“This night,” she replied, “twelve Black Dwarfs will come, laden with chains; and they will ask you what you do here; but, mind, give them no answer, and let them do what they will to you. They will torment you, beat and poke you about, but let all this happen without a word on your part and then for twelve years they must be off again. The second night twelve others will come, and the third night four-and-twenty, and these last will cut off your head; but at midnight their power passes away, and if you restrain yourself till then, and never speak a word, I am saved. Afterwards I will come to you with a flask which contains the water of life, and with this I will sprinkle you, that you shall regain your breath and be as healthy and well as before.”

“I will save you willingly,” he replied.

Now everything happened as the Snake said. The Black Dwarfs failed to compel him to speak, and the third night the Maiden became disenchanted, and came with the water of life, as she had said, to the youth, and restored him to life. Then the beautiful Princess fell around his neck and kissed him, and through all the castle there were joy and gladness. Soon their wedding was celebrated, and the Merchant’s Son became the King of the Golden Mountain.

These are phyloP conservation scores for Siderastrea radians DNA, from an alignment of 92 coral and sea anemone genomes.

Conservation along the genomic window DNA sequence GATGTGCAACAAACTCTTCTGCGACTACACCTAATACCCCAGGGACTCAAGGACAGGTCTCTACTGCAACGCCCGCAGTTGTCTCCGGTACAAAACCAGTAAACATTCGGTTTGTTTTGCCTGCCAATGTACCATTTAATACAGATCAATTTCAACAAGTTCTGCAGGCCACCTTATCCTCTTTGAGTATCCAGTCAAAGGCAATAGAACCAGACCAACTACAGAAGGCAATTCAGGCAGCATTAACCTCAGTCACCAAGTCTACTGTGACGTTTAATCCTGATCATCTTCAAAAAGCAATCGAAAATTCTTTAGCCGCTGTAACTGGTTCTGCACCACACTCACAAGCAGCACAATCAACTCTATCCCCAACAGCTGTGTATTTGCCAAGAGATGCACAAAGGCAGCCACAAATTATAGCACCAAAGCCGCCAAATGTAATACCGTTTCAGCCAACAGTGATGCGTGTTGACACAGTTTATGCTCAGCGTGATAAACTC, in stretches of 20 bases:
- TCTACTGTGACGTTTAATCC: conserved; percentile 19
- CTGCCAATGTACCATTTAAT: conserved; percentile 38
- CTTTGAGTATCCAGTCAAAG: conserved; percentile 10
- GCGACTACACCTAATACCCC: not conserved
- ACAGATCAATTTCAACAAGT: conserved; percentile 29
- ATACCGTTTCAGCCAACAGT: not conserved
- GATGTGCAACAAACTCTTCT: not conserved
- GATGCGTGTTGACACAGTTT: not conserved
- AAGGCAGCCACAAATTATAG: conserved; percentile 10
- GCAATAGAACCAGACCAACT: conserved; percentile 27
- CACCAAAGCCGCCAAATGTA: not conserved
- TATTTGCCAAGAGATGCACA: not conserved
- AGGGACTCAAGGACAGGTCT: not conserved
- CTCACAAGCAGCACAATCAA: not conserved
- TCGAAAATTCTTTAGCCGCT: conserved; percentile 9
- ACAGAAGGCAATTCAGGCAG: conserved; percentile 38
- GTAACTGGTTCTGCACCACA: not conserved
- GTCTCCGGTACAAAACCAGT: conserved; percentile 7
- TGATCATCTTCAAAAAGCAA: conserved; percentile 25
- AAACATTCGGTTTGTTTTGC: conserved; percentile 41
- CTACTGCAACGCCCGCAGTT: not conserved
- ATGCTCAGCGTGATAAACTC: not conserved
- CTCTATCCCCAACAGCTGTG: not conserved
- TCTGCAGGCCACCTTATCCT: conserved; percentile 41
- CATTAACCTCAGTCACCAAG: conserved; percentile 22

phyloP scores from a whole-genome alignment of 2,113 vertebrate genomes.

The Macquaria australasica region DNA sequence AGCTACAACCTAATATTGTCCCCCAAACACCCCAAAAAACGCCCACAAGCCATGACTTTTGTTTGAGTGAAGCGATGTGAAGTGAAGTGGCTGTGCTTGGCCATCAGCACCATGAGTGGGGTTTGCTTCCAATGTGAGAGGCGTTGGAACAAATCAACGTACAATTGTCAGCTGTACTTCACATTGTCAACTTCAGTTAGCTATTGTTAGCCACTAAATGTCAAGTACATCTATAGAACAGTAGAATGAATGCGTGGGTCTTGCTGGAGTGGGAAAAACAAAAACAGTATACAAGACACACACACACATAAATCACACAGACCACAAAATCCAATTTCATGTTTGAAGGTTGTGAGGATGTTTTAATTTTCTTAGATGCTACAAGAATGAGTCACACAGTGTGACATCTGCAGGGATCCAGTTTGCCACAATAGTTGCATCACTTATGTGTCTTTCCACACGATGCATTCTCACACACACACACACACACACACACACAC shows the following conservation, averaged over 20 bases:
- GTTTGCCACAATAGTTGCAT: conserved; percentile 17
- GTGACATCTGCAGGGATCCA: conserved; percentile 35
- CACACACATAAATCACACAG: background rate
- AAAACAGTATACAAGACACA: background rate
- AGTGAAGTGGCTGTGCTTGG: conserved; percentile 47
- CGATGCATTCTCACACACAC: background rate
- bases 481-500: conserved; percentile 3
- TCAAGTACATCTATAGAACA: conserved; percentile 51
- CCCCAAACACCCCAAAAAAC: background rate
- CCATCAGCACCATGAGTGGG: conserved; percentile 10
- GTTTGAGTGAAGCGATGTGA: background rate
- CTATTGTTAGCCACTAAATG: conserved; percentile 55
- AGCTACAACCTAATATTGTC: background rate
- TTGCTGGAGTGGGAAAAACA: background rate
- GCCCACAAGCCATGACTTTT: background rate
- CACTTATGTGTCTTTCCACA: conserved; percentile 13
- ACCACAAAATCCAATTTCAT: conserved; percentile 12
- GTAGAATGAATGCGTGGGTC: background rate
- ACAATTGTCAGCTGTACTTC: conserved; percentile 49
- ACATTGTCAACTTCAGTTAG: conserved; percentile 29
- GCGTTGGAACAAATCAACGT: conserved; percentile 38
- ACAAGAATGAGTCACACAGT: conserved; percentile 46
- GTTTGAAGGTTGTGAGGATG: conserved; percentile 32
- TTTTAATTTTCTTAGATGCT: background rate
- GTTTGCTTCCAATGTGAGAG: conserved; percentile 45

The happy pair lived in great contentment, and in course of time, the Queen bore a son, and when eight years more had passed over their heads the King bethought himself of his Father, and his heart was so touched with the recollection that he wished to revisit him. The Queen would, not at first, hear about such a thing, but he talked of it so often that at length she was obliged to consent, and said, “I know the journey will cause misfortune to me.” At his departure she gave him a wishing-ring, and said, “Take this ring and wear it on your finger, and then wherever you wish to be there you will find yourself; but this you must promise me, that you will not wish me to leave here to visit your Father’s house.”